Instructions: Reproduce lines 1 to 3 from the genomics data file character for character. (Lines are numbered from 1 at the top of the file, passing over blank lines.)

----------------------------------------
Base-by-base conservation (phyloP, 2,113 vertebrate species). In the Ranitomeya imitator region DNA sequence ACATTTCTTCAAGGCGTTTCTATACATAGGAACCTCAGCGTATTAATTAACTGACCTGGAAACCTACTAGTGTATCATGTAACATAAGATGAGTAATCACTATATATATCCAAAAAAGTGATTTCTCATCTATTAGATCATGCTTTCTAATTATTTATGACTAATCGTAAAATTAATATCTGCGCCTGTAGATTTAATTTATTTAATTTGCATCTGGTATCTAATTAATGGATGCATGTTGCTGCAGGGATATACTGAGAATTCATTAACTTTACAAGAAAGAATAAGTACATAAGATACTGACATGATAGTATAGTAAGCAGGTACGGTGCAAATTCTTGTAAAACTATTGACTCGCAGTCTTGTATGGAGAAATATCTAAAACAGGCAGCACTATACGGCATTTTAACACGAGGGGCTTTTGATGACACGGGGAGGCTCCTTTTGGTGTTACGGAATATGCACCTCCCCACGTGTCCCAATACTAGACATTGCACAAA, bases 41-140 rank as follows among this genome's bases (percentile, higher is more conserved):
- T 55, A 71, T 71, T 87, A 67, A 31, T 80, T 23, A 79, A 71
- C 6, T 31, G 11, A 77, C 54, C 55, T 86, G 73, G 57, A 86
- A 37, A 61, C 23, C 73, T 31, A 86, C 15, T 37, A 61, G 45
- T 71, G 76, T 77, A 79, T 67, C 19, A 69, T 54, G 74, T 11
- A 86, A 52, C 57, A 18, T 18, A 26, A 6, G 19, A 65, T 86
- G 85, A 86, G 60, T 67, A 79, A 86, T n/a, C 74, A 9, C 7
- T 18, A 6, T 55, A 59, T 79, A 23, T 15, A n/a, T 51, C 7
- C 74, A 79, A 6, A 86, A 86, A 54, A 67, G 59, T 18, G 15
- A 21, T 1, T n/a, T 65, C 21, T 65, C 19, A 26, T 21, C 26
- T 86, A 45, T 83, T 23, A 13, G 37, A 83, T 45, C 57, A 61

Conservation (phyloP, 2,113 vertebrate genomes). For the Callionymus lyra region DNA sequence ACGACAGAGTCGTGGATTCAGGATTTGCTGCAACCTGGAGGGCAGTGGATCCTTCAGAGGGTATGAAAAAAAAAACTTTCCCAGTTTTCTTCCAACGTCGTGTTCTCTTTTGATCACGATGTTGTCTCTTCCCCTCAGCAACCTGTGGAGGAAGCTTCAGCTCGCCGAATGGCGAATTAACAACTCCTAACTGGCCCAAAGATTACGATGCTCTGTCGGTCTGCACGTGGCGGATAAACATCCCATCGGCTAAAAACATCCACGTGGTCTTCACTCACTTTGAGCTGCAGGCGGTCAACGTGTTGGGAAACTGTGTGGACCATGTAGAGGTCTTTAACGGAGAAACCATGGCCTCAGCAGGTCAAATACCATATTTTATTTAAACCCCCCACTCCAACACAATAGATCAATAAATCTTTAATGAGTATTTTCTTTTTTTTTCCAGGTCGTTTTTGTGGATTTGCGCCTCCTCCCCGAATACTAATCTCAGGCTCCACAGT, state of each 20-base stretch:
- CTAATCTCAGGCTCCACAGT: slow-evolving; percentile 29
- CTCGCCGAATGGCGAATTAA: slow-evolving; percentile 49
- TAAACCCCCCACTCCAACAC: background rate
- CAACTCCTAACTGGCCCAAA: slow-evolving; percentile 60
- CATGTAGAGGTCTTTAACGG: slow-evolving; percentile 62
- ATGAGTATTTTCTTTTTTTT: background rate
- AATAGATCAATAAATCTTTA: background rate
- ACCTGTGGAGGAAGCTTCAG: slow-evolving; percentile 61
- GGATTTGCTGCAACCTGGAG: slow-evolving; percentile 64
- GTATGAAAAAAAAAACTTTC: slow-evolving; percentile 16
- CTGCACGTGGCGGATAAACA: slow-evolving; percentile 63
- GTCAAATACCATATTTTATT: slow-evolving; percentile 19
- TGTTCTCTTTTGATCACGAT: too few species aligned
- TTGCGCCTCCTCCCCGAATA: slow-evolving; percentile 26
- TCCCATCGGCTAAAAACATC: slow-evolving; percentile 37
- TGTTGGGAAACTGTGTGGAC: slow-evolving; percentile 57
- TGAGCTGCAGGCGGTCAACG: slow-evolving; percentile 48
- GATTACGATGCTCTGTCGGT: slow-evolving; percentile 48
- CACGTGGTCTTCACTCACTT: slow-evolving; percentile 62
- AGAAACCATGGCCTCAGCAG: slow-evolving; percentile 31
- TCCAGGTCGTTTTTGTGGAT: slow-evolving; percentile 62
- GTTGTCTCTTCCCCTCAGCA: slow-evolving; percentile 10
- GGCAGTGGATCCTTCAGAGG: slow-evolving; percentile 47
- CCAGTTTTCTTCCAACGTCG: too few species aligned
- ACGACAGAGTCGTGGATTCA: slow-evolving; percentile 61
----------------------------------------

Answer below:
Base-by-base conservation (phyloP, 2,113 vertebrate species). In the Ranitomeya imitator region DNA sequence ACATTTCTTCAAGGCGTTTCTATACATAGGAACCTCAGCGTATTAATTAACTGACCTGGAAACCTACTAGTGTATCATGTAACATAAGATGAGTAATCACTATATATATCCAAAAAAGTGATTTCTCATCTATTAGATCATGCTTTCTAATTATTTATGACTAATCGTAAAATTAATATCTGCGCCTGTAGATTTAATTTATTTAATTTGCATCTGGTATCTAATTAATGGATGCATGTTGCTGCAGGGATATACTGAGAATTCATTAACTTTACAAGAAAGAATAAGTACATAAGATACTGACATGATAGTATAGTAAGCAGGTACGGTGCAAATTCTTGTAAAACTATTGACTCGCAGTCTTGTATGGAGAAATATCTAAAACAGGCAGCACTATACGGCATTTTAACACGAGGGGCTTTTGATGACACGGGGAGGCTCCTTTTGGTGTTACGGAATATGCACCTCCCCACGTGTCCCAATACTAGACATTGCACAAA, bases 41-140 rank as follows among this genome's bases (percentile, higher is more conserved):
- T 55, A 71, T 71, T 87, A 67, A 31, T 80, T 23, A 79, A 71
- C 6, T 31, G 11, A 77, C 54, C 55, T 86, G 73, G 57, A 86